Edward H. Murfee


Edward Hunter Murfee: 1887-1894

Edward H. Murfee earned Bachelor of Arts and Master of Arts degrees from the University of Alabama and was a member of the Alabama Corps of Cadets when it was mustered into Confederate service during the Civil War. Doctor of Law degrees were later conferred on him by Bethel College and Wake Forest College. He was elected a member of the American Society for the Advancement of Science and offered a scholarship in the London Society of Science.

At age 22, Murfee taught school in Alabama. At 26, he was awarded the chair of military engineering at the University of Alabama, then filled the chair of English at the University of Tennessee and then organized the Mississippi Military Institute. Murfee came to the University of Arkansas in 1885 as chair of mathematics and logic, in which he served two years before being appointed acting president and then confirmed as the university’s fifth president a year later. Attendance at the university rose to about 700 students during his administration.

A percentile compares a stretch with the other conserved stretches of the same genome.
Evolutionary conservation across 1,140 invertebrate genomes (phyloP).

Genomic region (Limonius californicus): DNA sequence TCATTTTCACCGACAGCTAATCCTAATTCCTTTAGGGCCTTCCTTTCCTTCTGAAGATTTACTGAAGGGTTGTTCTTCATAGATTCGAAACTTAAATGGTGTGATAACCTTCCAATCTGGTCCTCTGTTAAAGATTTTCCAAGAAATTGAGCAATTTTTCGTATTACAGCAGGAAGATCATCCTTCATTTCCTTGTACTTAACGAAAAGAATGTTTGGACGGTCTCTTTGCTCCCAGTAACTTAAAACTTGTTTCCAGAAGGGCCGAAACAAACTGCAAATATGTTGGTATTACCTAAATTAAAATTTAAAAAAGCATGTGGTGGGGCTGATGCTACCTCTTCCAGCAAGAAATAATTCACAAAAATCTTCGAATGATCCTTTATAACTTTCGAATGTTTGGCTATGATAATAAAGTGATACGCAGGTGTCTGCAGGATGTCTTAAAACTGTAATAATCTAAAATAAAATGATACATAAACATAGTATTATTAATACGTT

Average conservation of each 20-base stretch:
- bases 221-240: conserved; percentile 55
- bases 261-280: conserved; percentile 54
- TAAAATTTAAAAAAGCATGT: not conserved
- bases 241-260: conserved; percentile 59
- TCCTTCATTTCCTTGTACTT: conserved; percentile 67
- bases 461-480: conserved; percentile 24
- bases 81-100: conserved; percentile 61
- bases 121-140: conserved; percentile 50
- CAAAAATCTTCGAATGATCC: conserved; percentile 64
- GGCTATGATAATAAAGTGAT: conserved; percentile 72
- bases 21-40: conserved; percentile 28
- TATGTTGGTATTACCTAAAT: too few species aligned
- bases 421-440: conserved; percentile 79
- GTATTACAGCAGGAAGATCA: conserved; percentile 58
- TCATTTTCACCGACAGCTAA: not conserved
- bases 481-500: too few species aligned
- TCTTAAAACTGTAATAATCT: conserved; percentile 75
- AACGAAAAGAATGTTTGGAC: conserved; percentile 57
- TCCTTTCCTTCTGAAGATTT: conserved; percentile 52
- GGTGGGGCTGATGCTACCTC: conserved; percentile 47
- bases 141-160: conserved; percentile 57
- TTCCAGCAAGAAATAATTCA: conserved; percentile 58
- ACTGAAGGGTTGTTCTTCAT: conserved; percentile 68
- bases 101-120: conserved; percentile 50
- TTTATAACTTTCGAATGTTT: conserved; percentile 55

He guided the university on a sensible and steady course despite a lack of sufficient money from the state, which caused frequent faculty changes, and in the face of limitations imposed by the state legislature affecting student labor. The first men’s residence hall, a laboratory for physics and chemistry, the Agricultural Experiment Stations and oversight of the Arkansas Law School at Little Rock came during his administration. After leaving the university, he taught at Alabama Central College and Brenau College in Gainesville, Ga.

Personal: Murfee was born to James Wilson and Margaret Parker Murfee at Murfee’s Depot, Va., in 1845. He married Odella Oter Manning, and they had six children. He died in Gainesville in 1932.

Quote from a faculty report on Murfee’s administration: “In our opinion this University, since his election to the presidency, has had a career of development and progress unprecedented in its history.”